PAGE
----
Fortunately, I have been more of a witness to violence than a victim of it during my life, save for a few notable occasions when I was on the receiving end.
At school, fights were common. They seemed to start over nothing, and end quickly. If teachers did not step in fast enough, a larger boy usually overpowered a smaller one to gain victory. I was popular enough not to be picked on, and good enough at talking my way out of potentially violent siuations when the need arose.
In my teens, South London pubs could sometimes be violent places. Older men, sometimes criminals or gangsters, might suddenly start fighting. Those fights could be brutal, involving bottles, broken drinking glasses, and anything heavy that came to hand. I tried to leave when that happened, or at least keep out of the way. But one time a man hit me with a bar stool, which knocked me flat and made me see stars. When he realised that I was not one of the people he was fighting, he helped me up and apologised.
Some years later, I was involved in a violent street robbery, attacked by three men as I was about to deposit money in a bank. When I tried to hang on to the cash-bag, they kicked me in the head until I had to let go. Luckily, I was young and strong then, so suffered no long-lasting effects.
Being an EMT can be dangerous. More dangerous than you might ever expect it to be. Drunk people, plain nasty people, psychiatric patients, drug users hallucinating, all of those are likely to try to do you harm. I have been kicked in the face by a drunk, threatened with knives, a machete, and even a loaded shotgun. It was hard to believe when I joined the Ambulance Service, that such a large percentage of the public in London would consider me to be a valid target of their violent aggression.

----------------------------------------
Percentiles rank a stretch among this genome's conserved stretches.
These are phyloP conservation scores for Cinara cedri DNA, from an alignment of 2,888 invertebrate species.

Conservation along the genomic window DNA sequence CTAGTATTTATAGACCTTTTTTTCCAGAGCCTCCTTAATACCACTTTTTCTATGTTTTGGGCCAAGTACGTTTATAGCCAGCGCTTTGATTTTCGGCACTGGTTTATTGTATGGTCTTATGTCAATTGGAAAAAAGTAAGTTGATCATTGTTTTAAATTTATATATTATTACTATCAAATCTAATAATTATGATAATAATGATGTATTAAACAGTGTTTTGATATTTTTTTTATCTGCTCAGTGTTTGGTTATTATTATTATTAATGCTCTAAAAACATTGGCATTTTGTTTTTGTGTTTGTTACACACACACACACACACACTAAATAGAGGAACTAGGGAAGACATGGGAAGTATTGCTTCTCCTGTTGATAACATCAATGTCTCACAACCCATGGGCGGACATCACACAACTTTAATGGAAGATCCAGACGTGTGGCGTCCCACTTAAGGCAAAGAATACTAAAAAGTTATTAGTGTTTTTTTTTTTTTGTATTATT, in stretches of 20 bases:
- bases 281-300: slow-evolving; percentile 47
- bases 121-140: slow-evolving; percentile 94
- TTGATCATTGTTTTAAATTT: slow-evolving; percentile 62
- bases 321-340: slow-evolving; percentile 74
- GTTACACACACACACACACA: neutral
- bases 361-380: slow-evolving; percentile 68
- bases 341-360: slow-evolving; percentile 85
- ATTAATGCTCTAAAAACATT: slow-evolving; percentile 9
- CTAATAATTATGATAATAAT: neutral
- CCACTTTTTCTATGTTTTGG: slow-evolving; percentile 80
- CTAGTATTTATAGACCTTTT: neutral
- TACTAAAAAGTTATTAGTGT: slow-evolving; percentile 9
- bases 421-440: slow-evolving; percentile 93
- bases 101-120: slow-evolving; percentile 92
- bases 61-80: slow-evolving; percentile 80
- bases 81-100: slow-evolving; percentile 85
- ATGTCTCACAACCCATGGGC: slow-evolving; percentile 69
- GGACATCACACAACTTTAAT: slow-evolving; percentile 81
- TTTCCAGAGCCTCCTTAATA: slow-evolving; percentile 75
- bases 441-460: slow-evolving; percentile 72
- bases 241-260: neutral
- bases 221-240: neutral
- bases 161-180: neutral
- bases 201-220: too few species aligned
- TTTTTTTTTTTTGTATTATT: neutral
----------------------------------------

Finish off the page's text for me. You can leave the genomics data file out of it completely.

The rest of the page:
But the real violence was what I witnessed in my job, not what happened to me personally. Stabbings, shootings, terrorist bombings. Faces slashed with knives or burned with acid, terrible beatings with blunt objects. Long bones broken, skulls fractured, noses and ears cut off. Murders by strangling, murders by drowning someone in a bath, toilet bowl, or wash-basin, and on one occasion, even a decapitation using a hand-axe. It is equally hard to believe how quickly I got used to such things, and was not fazed by them.
London can be a violent city. If you are somewhere at the wrong time, or involved with the people for whom violence is always their first option.